A leading market analyst has questioned how relevant the third-party channel will be in five years if customers flock to digital channels for their home loan needs.
Speaking at the launch of the JP Morgan Australian Mortgage Industry report last week, Digital Finance Analytics (DFA) principal Martin North said that while mortgage customers are currently receiving a greater experience through brokers, the digital channel remains a significant threat.
“There is no doubt in my mind that brokers have the opportunity to increase their share going forward,” Mr North said.
“The feedback from consumers is that the experience they get from brokers in terms of customer service is more positive than the banks. But we have to take into account digital.”
Mr North highlighted that the rise of mobile devices, online banking portals and a general migration towards digital channels by consumers is an important factor for the Australian mortgage market.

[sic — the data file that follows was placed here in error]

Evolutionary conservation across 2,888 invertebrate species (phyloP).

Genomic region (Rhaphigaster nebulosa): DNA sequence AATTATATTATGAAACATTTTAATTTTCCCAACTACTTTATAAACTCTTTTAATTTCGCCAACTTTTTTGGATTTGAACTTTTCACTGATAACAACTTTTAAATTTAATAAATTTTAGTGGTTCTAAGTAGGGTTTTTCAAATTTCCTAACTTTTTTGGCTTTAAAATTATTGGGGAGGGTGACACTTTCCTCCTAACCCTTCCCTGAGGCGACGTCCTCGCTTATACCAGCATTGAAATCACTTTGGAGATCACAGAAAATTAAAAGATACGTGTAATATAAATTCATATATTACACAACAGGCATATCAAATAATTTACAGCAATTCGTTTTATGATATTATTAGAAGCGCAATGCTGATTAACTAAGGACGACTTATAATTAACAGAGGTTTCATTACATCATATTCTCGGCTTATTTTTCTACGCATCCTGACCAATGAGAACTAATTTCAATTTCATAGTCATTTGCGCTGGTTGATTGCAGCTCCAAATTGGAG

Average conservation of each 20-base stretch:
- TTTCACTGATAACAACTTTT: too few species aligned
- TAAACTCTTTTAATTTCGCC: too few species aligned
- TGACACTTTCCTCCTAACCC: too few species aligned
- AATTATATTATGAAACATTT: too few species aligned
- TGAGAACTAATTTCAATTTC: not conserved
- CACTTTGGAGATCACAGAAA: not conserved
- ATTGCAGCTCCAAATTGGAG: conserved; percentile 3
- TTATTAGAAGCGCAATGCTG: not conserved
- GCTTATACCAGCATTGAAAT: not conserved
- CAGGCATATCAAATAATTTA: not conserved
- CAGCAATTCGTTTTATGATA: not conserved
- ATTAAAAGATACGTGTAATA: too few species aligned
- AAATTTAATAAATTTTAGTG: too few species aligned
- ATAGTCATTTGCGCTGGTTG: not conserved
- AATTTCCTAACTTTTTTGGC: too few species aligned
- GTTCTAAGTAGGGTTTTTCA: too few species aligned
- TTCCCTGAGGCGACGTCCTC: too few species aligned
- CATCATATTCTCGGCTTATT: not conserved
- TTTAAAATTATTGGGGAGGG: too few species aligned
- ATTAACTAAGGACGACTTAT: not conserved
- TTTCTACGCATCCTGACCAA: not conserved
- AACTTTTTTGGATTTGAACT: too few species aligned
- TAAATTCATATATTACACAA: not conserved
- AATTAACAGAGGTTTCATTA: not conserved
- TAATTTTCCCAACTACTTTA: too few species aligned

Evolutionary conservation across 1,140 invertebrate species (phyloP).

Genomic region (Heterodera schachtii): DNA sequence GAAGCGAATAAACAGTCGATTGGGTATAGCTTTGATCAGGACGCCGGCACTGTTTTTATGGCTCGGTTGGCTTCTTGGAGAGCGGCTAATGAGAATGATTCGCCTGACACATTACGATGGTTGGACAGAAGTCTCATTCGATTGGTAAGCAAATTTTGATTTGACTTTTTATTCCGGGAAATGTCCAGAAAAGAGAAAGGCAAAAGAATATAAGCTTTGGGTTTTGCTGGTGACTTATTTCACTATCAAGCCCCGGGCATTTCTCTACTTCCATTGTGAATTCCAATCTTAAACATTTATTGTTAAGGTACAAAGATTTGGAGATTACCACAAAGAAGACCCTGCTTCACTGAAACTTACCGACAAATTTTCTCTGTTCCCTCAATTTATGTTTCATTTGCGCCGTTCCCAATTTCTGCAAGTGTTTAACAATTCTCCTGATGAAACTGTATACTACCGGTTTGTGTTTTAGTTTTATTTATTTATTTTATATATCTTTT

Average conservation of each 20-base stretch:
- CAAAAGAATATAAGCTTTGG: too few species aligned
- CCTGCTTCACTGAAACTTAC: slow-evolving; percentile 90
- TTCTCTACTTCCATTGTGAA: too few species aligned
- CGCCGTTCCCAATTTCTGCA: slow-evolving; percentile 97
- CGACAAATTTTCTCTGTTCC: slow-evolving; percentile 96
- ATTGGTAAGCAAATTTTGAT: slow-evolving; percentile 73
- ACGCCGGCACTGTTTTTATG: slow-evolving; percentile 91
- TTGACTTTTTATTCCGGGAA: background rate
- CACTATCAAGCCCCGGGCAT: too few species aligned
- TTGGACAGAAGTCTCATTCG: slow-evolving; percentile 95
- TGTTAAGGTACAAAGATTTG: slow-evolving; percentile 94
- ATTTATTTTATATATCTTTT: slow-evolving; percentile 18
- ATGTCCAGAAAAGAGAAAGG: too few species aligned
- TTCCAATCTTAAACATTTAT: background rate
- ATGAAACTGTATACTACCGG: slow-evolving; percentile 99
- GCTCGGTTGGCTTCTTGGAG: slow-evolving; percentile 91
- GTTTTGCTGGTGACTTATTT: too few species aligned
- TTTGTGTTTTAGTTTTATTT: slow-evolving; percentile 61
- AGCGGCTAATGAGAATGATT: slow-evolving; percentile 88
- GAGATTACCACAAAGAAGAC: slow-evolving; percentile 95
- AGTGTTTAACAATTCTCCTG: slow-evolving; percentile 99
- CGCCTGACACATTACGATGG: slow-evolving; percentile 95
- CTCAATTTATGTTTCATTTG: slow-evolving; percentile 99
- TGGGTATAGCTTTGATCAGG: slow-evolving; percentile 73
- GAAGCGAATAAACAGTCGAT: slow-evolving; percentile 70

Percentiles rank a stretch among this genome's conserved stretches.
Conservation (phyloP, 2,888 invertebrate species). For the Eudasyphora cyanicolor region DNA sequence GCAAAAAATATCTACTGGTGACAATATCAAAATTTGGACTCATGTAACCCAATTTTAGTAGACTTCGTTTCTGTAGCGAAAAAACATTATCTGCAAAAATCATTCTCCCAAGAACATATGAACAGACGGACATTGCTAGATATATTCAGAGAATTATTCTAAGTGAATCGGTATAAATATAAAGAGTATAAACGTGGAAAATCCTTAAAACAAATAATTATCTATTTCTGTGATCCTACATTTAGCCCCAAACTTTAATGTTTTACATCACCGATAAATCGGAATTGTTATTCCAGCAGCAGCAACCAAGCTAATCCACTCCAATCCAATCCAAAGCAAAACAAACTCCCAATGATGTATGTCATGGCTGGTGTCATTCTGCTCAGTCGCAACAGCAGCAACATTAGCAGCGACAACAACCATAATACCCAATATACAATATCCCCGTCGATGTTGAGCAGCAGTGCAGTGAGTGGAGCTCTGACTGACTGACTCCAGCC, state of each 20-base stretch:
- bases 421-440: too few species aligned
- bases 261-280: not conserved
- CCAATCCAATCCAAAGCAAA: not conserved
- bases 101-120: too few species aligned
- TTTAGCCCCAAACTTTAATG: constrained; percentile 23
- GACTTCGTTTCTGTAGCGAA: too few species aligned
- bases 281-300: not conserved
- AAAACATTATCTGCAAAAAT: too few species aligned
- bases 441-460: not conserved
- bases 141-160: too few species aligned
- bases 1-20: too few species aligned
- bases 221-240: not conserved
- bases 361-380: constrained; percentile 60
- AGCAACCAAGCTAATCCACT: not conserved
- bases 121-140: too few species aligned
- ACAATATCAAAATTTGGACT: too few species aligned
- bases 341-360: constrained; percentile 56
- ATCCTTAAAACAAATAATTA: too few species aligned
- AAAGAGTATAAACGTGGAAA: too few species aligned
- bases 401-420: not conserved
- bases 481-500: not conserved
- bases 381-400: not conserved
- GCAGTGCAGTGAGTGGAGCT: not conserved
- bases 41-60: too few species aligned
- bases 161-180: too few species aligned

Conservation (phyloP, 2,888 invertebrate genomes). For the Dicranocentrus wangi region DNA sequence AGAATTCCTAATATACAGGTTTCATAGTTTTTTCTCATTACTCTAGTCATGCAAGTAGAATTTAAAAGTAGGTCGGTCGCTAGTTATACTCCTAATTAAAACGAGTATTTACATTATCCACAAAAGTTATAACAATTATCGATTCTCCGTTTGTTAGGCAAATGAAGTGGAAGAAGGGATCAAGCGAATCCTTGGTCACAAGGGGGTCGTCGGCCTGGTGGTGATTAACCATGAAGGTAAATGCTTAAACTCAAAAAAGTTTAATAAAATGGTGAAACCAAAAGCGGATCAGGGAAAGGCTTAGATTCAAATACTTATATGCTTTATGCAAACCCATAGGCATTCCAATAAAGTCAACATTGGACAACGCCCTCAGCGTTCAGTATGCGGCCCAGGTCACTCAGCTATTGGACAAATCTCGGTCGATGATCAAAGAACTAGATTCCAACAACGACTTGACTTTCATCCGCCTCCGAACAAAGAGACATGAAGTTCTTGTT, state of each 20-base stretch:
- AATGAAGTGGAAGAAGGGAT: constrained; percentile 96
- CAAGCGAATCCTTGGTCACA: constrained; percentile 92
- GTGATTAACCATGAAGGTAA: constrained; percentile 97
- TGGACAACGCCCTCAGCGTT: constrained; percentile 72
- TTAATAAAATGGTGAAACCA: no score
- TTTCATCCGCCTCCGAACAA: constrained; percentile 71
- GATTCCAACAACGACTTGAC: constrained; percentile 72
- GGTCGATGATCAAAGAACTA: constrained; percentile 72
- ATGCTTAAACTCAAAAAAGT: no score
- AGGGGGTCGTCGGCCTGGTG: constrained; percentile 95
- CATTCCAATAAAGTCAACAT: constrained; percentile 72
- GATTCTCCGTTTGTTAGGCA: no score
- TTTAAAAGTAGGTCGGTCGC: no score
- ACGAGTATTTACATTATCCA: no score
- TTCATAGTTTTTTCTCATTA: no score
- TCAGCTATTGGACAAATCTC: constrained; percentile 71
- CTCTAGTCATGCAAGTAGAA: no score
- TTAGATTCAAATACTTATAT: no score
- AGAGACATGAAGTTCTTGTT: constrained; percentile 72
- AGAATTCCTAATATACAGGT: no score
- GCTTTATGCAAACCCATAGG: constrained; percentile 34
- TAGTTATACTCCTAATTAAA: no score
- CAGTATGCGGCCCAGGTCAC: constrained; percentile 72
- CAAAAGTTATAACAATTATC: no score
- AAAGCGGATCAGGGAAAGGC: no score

“The question is, in five years’ time, will mortgages be sold via a broker or will they be sold via robo-advice systems? That’s an open question,” he said, adding that regulators have recently revealed their thoughts on the matter.
On 21 March, ASIC released a consultation paper and a draft regulatory guide on regulating digital financial product advice, commonly known as robo-advice.
ASIC commissioner John Price said the regulator is keen to see a healthy and vibrant digital advice sector.
“We see digital advice as having the potential to offer Australian consumers access to good quality, low-cost, financial advice,” Mr Price said.
Mr North said his own research suggests consumers have a “huge appetite” to use digital channels for financial services.
“That includes shopping for a mortgage. There is a huge opportunity for players to think about the digital distribution of mortgages and how brokers play into that is a really interesting question.”
[Related: Google mortgage play threatens brokers]